(1936) Directed by Tod Browning; Written by Garrett Fort, Guy Endore and Erich von Stroheim; Based on the novel Burn, Witch, Burn! by Abraham Merritt; Starring: Lionel Barrymore, Maureen O’Sullivan, Frank Lawton and Rafaela Ottiano; Available on DVD
“You see, when a man saves an ambition in a dirty dungeon for 17 years, it becomes almost an insane obsession. With Marcel, it was science. With me, it was hate. Hate and vengeance.” – Paul Lavond (Lionel Barrymore)
Note: This is an expanded version of a capsule review that originally appeared in August 2014.
Big thanks to Crystal of In the Good Old Days of Classic Hollywood for inviting me to participate in The Barrymore Trilogy Blogathon. Today, I’m shining the spotlight on Lionel Barrymore, and a forgotten ‘30s curio. Be sure to check out the other entries about one of cinema’s most illustrious and enduring acting families.
Mr. Barrymore collaborated with director Tod Browning several times before; notably on West of Zanzibar and the London After Midnight remake, Mark of the Vampire. 1936’s The Devil-Doll was the prolific director’s penultimate film. The screenplay (based on the novel Burn, Witch, Burn, by Abraham Merritt) was credited to three writers, including Erich von Stroheim, although his involvement doesn’t make the story any less preposterous. Of course, the story’s outlandish nature is arguably part of the charm.
Disgraced former bank president Paul Lavond (Barrymore) and scientist Marcel (Henry B. Walthall) escape from Devil’s Island penitentiary, finding safe haven in the latter’s secluded house/laboratory. Marcel’s wife Malita (Rafaela Ottiano) has continued his work, a process to shrink creatures to one-sixth of their original size. Naturally (as required by all mad scientist movies), there’s a drawback, which results in wiping the subject’s memory clean. What remains is a living husk, “…a creature capable of responding only to the force of another will.” When Marcel and Malita decide to use a lowly servant girl Lachna (Grace Ford)* as their first human test subject, Lavond considers the possibilities of exploiting the process for his own ends. Unfortunately, for Marcel, at the dawn of his success, he drops dead from exhaustion.
* Described by Malita as an “inbred peasant halfwit.” Beyond the obvious absence of informed consent, I’ll leave it to you, dear reader, to ponder the inherent ethical minefield of this experiment.
Barrymore seemed to be enjoying himself as Lavond, who (borrowing a page from Browning’s The Unholy Three) disguises himself as an old lady to exact his vengeance on the three former business partners who framed him for embezzlement. Depending on your acceptance or denial of this dubious plot device, you’ll either grin or groan by the scenes that follow. Lavond sets up shop as Madame Mandilip, a kindly old toymaker. He’s assisted by Malita, to create human dolls that will carry out his demands. The bulk of the film relies on what Roger Ebert once coined the “idiot plot.”* None of the characters seem capable of seeing through Lavond’s flimsy disguise or stop to question why something about this eccentric old lady seems a bit askew (Perhaps Malita invented a substance that effectively brainwashes anyone in Madame Mandilip’s vicinity?). To make matters worse, Lavond does nothing to keep a low profile, but practically flaunts his disguise in front of the police. Even though the credulity level is stretched beyond the breaking point, you have to admire Barrymore for working through such an absurd premise. We might not believe one minute of it, but we’re willing to follow him to the end.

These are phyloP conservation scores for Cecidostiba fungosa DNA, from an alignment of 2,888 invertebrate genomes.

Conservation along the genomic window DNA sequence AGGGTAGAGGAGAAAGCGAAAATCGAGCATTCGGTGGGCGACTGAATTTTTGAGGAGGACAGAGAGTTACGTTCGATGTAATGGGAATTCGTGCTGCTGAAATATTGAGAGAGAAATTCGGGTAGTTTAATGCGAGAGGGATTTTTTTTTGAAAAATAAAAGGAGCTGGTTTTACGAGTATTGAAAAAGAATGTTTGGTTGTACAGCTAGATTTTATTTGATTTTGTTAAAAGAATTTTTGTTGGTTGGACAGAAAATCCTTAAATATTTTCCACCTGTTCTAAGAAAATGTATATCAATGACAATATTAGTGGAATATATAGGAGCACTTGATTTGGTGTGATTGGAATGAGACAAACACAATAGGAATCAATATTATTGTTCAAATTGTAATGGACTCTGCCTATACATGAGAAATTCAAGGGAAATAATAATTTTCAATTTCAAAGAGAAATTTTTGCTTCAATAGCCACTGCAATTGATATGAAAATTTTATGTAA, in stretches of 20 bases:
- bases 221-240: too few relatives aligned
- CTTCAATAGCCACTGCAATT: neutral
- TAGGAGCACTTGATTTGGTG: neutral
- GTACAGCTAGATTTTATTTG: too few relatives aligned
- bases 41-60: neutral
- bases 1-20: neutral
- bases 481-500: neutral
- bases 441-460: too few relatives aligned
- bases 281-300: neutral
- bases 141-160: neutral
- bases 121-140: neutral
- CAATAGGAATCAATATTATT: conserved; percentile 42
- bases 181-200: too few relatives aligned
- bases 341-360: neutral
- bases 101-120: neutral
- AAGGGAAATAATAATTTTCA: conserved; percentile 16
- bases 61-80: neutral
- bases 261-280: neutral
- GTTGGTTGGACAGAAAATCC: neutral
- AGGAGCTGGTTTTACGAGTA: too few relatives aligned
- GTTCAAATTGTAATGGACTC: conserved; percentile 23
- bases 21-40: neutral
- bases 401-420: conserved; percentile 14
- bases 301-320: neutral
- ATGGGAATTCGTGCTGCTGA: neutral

* According to Ebert’s film glossary, the “idiot plot” refers to “any plot containing problems that would be solved instantly if all of the characters were not idiots.” (Source: http://www.rogerebert.com/rogers-journal/eberts-guide-to-practical-filmgoing-a-glossary-of-terms-for-the-cinema-of-the-80s)
Aside from Barrymore’s bonkers performance are some key supporting roles. Rafaela Ottiano chews up the scenery as the wide-eyed Malita, seizing every opportunity to mug at the camera. She gamely vows to carry on Marcel’s work – because creating miniature people and creatures makes perfect sense. To say that Ottiano overacts a bit would be akin to stating the Titanic was a boating accident. Maureen O’Sullivan is notable for her earnest performance as Lavond’s estranged daughter Lorraine, who ekes out a meager existence at a laundry, and feels only hatred for the man who left his family destitute. Frank Lawton plays her eternally optimistic and long-suffering cabdriver boyfriend Toto. Pedro de Cordoba also deserves an honorable mention as Lavond’s unscrupulous former business associate Matin, who utters the film’s best line (“There’s a certain amusing irony in offering a man’s own money for his capture.”).
It might be a stretch to call The Devil-Doll a genuine classic, but it deserves recognition as an oddity from another era. It’s not in the same league as some of Browning’s other, stronger efforts, such as Freaks or The Unknown, but it carries the same fearless, brazen spirit of these earlier films. Whether you’re a Lionel Barrymore fan, a Browning aficionado, or a ‘30s camp cinema enthusiast, you should find something to like. Or, if you ever had a burning desire to see Mr. Potter in drag, now’s your chance.